3. MaidMarian — on 29th January, 2009 at 10:31 pm  

      First thing to say - ignore localism. Thatcher was big on localism right upto the point that the voters voted Livingstone into the GLC. Every government is big on localism till the press has a hissy fit. It will never change.

      Saying that, you are missing the big word here.

      ‘In these, Cameron identifies his outline for a good society. 1) Fairness 2) Equality of Opportunity 3) Greenness and 4) Safety.’ Well, yes…that’s Blairism isn’t it, more or less.

      These are all well and good till events take over. Not a fashionable view I know but to my mind, Blair was a good man. The years 1997-1999 were probably the most progressive government I will ever see in my life. Blair’s fall was caused fundamentally by global events and the lose-lose they presented him with.

      What would Cameron do about Iraq - his voting record gives some clues? What about Afghanistan? What about the lose-loses that governments inevitable have to face.

      The problem with Cameron’s thought is the same problem with Blair’s - you can not be all things to all people - it’s picking the right fights. Cameron, like all politicians will annoy all in some way eventually.

      The consensus is the politics of rationality - logical if not helpful.

      What I’d like to see is the really tough issues taken on. Blair came close to this in 1997-1999, but ducked. Here is one bull to be taken by the horns - pointing out that pensions were not meant to be thirty years living high on the hog and that the retirement age has to increase.

      When Cameron takes on an issue like that, I’ll listen. Until then, a Thatcher for the post-Blair era doesn’t really cut it form me.

    4. persephone — on 29th January, 2009 at 10:52 pm  

      Whenever I hear politicians speak about decentralisation I see it as Govt speak for what is called empowerment elsewhere.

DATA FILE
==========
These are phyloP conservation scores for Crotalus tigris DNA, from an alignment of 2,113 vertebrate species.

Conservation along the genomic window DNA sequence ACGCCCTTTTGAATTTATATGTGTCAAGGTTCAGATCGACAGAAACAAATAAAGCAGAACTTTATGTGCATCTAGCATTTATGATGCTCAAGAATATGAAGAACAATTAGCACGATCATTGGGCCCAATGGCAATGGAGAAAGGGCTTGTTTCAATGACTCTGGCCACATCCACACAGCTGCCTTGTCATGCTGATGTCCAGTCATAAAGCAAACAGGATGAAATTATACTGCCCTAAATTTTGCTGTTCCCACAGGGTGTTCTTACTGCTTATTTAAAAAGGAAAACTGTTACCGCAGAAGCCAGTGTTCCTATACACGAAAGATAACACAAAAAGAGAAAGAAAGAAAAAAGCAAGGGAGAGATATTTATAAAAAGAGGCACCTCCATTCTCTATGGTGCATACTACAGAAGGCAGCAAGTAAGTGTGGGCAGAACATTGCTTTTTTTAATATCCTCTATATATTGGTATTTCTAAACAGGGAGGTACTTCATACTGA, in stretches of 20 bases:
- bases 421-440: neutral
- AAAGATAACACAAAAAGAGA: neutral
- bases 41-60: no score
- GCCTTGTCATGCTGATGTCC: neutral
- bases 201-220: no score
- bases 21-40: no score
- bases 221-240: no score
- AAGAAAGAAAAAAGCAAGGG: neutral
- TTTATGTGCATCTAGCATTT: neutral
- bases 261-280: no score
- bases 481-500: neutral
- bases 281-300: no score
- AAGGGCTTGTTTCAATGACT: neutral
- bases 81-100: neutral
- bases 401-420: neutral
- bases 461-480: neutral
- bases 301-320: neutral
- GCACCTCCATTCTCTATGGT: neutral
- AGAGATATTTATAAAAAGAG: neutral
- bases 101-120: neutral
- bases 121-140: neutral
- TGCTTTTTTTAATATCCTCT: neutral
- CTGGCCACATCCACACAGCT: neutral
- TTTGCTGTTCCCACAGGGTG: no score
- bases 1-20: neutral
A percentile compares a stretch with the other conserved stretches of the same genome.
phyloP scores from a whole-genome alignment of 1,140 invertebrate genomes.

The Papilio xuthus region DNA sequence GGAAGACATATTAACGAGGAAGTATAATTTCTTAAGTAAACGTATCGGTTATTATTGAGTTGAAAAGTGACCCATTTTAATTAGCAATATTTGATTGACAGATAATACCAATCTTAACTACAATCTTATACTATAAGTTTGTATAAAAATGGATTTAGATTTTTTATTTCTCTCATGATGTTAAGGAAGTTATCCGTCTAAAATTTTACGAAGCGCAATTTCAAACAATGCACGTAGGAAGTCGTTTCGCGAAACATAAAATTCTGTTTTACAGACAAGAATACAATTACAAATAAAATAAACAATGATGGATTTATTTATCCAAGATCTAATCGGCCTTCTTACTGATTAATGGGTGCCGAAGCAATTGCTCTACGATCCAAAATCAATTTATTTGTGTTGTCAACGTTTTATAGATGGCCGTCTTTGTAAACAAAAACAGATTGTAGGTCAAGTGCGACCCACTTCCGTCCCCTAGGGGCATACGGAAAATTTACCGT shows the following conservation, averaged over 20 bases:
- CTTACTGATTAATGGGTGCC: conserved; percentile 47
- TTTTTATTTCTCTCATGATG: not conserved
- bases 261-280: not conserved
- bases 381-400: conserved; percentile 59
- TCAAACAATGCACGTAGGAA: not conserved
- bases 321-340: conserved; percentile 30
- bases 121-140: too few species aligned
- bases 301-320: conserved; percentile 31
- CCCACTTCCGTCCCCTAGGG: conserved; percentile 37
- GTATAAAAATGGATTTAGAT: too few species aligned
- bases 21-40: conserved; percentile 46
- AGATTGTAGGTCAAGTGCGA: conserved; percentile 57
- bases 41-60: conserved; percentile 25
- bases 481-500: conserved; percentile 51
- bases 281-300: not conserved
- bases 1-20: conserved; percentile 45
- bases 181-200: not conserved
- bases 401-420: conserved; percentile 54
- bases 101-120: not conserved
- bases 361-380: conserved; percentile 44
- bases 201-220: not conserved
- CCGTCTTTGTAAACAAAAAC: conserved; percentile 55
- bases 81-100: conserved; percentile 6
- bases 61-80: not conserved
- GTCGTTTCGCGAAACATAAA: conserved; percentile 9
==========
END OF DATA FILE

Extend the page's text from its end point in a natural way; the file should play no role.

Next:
Those who are decentralised sometimes have had little exposure to their own decision making. If, the ‘mother ship’ of central government equips those decentralised with the skills to be effectively self managing it would work.

      But how ‘progressive’ is this? Did not the early quangos and others called executive agencies attempt this strategy?

    5. MaidMarian — on 29th January, 2009 at 10:59 pm  

      Persephone - Yes sort of.

      Decentralisation works on the explicit assumption that with decentralised authority follows accountability. This is an egregious falsehood and, being fair, it is not always the government’s fault.

      The truth is that the minister all too often carries the can for decisions made elsewhere. Think about local campaigns for NHS drugs available in one area, but not in another. The pressure is not on local figures, but on ministers to overrule the local decision-maker.

      Take another example. Suppose that government decided to pursue a policy of credit unions to replace big banks. If Northern Rock-style queues formed at a credit union, the minister would be forced to intervene - there is no doubt in my mind.

      The stark reality is that all too often we talk a good local game, but readily scream that, ‘something must be done.’

      It’s progressive when it works. The moment something, anything goes wrong, and a political point can be scores decentralisation fails.

      It’s about mindset. Cameron knows full well that there is no mindset for decentralisation and he knows he is making a rod for his own back. That’s why we will see no more than decentralising gestures under a Cameron government.

    6. Billy — on 29th January, 2009 at 11:01 pm  

      David Cameron’s a socialist now? Hmm…

    7. Shariq — on 29th January, 2009 at 11:04 pm  

      “One of the main problems I have with David Cameron is that he is a socialist. For me, a socialist is anyone who doesn’t take a sceptical view of government intervention.”

      Rumbold, congratulations on the definition of who isn’t a libertarian instead of who is a socialist. You’re much smarter than that.

      People who live in Scandinavia are really living in despotic countries - what with there early education provision, extensive childcare and paternity leave, high levels of productivity and universal health care.

      Read the yglesias and millman posts i’ve linked to.

    8. Shariq — on 29th January, 2009 at 11:08 pm  

      MM, good points about decentrelisation. I think Clinton and Blair both had good points but were ultimately still working in the shadows of Reagan and Thatcher. I.e not confident enough of power to be as progressive as they could have been. Or in the case of Hillarycare not knowing how to get policy implemented.

    9. Sunny — on 30th January, 2009 at 12:41 am  

      Heh, the libertarians think anyone who isn’t as anti-govt as them is a socialist.

      Emphasis matters. In fact, I’d argue that a lot of the difference between political sides is about emphasis. Some people emphasise the threat terrorists pose, whereas others emphasise the threat to civil liberties.

      Emphasis matters of course, but it can also obfuscate hidden agendas.

      So David C could talk about green policies and all the rest but his favoured home secretary was David Davis remember (though good on civil liberties, crap on everything else).